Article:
How Psychedelics can improve the quality of life by reducing death anxiety and existential distress

Based on tons of scientific studies, the therapeutic effects of Psychedelics are now evident, but it is still a mystery how Psychedelics produce such therapeutic effects. According to Psychedelic researchers, one common thread between Psychedelic experiences and mental illness is the experience of death or the underlying themes of death and death anxiety.

Recently a group of Australian researchers conducted a study to speculate a potential mediating relationship. According to the authors of the study, there are some psychopathologies for which the link to death anxiety may seem obvious. For example—panic disorder and panic attacks often involve a fear of heart attack or a sudden feeling of danger. Death anxiety also correlates with generalised anxiety disorder, alcohol use disorder, depressive disorder, and social anxiety disorder.

Several previous studies have found evidence for causality rooted in increased participant anxious and phobic behaviour when primed with mortality salience or the awareness that death is inevitable. The study authors noted that the underlying fear of death remains unaddressed by many existing mental health treatments, contributing to their continuation. While Psychedelics have been found to reduce death anxiety, particularly in cases of terminal illness, there is less existing evidence on how they complete that goal.

How Psychedelics reduce death anxiety and existential distress

“If I take death into my life, acknowledge it, and face it squarely, I will free myself of the anxiety of death and the pettiness of life—and only then will I be free to become myself.”—Martin Heidegger.

Psychedelic substances produce the experience of death and make the consumer familiar with the whole process of death; according to Psychedelic researchers, this is a profound experience that holistically contributes to the overall mental health of the consumers. Not many researchers described how exactly Psychedelics experiences make the consumers address the death experience and reduce death anxiety.

Sam G. Moreton, the lead author of the study, has suggested a variation of the following five factors of that mechanism. And these are:

  1. Forced confrontations with mortality,
  2. Reduced focus on the self,
  3. Shifting metaphysical beliefs about human consciousness,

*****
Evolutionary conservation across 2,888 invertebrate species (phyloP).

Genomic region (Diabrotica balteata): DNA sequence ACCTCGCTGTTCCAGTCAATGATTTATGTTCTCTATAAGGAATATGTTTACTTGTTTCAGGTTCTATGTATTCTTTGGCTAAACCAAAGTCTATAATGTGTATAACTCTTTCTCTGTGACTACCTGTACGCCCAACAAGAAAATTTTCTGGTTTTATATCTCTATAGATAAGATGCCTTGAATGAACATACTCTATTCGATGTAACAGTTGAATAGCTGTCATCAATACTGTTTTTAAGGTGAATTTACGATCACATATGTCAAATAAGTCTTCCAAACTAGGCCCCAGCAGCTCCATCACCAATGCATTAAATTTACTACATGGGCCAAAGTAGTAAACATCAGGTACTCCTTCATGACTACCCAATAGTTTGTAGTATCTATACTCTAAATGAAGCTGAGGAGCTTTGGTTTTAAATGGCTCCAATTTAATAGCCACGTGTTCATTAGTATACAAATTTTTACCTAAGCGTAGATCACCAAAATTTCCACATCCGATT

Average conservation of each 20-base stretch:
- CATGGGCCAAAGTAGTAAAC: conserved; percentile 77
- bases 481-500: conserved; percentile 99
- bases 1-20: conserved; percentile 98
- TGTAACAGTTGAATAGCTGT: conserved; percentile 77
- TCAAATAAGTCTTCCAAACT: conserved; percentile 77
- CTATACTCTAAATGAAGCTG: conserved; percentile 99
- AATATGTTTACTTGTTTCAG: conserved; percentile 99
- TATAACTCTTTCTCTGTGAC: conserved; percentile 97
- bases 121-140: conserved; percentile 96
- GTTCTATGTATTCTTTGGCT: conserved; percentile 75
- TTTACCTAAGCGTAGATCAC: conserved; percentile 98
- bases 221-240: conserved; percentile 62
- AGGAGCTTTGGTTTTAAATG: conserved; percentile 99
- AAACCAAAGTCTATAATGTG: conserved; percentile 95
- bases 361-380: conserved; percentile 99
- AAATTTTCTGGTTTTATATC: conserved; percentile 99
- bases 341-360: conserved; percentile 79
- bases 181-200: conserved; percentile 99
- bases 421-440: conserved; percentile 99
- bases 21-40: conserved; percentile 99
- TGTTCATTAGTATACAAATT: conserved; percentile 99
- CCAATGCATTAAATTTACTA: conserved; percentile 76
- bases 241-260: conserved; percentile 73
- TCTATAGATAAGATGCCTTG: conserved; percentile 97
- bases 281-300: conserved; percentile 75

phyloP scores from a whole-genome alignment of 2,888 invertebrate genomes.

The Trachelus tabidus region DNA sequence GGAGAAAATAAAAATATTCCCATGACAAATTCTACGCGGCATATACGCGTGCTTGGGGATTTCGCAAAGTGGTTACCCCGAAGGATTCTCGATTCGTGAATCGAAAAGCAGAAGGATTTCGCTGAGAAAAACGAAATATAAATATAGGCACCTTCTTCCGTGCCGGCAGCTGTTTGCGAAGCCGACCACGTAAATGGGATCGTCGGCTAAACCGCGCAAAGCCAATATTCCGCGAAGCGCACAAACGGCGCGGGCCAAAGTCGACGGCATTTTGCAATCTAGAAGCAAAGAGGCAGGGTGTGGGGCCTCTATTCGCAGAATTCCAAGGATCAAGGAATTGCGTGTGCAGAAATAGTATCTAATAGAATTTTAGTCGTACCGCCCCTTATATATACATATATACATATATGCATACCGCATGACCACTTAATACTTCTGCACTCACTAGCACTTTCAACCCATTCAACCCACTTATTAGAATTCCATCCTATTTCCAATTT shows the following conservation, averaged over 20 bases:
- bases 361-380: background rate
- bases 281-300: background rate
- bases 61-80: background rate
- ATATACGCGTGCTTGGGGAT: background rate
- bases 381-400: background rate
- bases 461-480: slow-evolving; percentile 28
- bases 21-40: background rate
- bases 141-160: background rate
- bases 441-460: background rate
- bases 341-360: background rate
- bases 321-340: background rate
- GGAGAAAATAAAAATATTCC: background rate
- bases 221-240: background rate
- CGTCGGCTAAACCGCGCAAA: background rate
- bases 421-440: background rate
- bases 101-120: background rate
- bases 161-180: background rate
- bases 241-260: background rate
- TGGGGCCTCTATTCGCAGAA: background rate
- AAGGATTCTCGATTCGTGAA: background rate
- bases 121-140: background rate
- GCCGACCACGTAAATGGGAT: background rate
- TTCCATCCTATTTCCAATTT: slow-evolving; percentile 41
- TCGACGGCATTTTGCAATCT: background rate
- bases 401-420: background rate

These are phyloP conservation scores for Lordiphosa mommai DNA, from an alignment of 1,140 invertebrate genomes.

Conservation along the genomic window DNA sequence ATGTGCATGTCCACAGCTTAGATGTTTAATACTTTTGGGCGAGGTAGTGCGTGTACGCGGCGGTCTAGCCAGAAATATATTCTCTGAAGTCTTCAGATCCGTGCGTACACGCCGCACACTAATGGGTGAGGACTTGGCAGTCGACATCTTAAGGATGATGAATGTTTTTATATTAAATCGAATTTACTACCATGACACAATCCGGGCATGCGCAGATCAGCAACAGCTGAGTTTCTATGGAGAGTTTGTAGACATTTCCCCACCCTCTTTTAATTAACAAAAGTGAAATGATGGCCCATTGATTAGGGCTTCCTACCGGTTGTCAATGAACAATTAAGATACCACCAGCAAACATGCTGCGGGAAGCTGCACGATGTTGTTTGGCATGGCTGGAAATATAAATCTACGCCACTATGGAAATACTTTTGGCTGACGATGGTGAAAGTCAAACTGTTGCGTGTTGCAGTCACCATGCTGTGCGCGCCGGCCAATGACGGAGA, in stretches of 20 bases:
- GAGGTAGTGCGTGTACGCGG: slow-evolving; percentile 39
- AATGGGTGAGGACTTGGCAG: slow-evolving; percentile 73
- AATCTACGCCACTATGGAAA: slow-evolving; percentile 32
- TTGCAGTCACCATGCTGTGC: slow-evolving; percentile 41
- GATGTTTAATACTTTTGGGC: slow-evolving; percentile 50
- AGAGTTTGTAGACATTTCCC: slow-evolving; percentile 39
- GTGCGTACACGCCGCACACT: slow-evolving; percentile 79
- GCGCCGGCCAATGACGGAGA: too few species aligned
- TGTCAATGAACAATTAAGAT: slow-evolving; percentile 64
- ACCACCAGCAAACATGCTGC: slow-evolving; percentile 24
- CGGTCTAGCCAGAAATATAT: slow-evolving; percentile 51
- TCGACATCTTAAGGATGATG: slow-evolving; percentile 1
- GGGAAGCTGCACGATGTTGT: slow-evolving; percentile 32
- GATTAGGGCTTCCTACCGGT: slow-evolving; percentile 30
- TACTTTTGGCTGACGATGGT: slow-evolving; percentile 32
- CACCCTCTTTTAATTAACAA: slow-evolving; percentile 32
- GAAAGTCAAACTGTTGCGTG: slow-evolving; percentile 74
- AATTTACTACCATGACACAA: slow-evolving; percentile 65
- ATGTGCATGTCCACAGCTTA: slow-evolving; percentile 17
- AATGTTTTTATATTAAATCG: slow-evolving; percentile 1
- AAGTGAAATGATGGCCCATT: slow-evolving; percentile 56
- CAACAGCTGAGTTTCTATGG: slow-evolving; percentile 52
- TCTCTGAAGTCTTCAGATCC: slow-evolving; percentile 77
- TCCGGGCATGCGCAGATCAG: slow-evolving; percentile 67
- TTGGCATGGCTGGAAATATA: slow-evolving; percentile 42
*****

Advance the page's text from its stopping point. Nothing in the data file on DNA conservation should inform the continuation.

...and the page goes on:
4. Amplified religious faith, and
  5. Increased feelings of connectedness and meaning-making

According to Moreton, the impact of any of these factors, much like the Psychedelic experience itself, depends on the individual in question, as well as the set and setting of the session.

  • First, confronting death anxiety, much like exposure therapy, is thought to reduce the fear of dying over time. Study authors proposed that Psychedelics, in particular, provide a unique opportunity to confront fears of death, which is the central role of ego dissolution. This living experience of death transcends traditional therapeutic exposure to mortality-related thoughts. Surrender to the Psychedelic experience mimics that of surrender to near-death experiences, which have been found to provoke attitude changes and decrease fear of death.
  • Second, the study lead author mentioned that reduced focus on the self applies to mortality, as it is an egocentric concern. When Psychedelic experiences put the universe into perspective, the self and its concerns feel small.
  • Third, the authors explained further that when an individual experiences ego death, it introduces the idea that there is an existence beyond the typical known physical experience of life and death. Whether or not this is true or can be proven outside of the Psychedelic session, it can lead to the belief that consciousness transcends death. This has been found to present as long-term agreement with statements such as, “death is a transition to something even greater than life” post-Psilocybin treatment. Transcending death may reduce anxiety induced by death as a final destination, thereby combatting fear-based mental illness.
  • Fourth, Psychedelics often induce experiences related to religious visions. These can align with one’s religious beliefs or traditions other than their own. Individuals may feel that they saw God or possibly feel they are God. Religiosity can, in turn, reduce the effects of mortality salience, including distress. Given this effect, Moreton hypothesised that Psychedelic-induced religious experiences could buffer against distress related to the death anxiety that underlies many mental illnesses.
  • Fifth, and most importantly, Psychedelics promote a feeling of oneness with the universe, natural world, and other fellow human beings. As with ego death, the idea that a person is not bound by their physical form and can live on through other sources resembles a “symbolic immortality”. It may seem likely that feeling connected to the world increases the meaning one assigns to different aspects of their life. In fact, people rate their Psychedelic experience as among the most meaningful in their life. Furthermore, meaning in life acts as a buffer to death anxiety and effects of mortality salience.


As Psychedelic research evolves, researchers will continue to investigate how these substances invoke beneficial therapeutic effects. The relation of death anxiety to both Psychedelic experiences and mental health has led researchers to hypothesise it as a possible mechanism through which the two interact; however, there is a lack of research about death anxiety as a causal variable. The authors, therefore, urge that their presented hypothesis and reasoning justify future research to this end.


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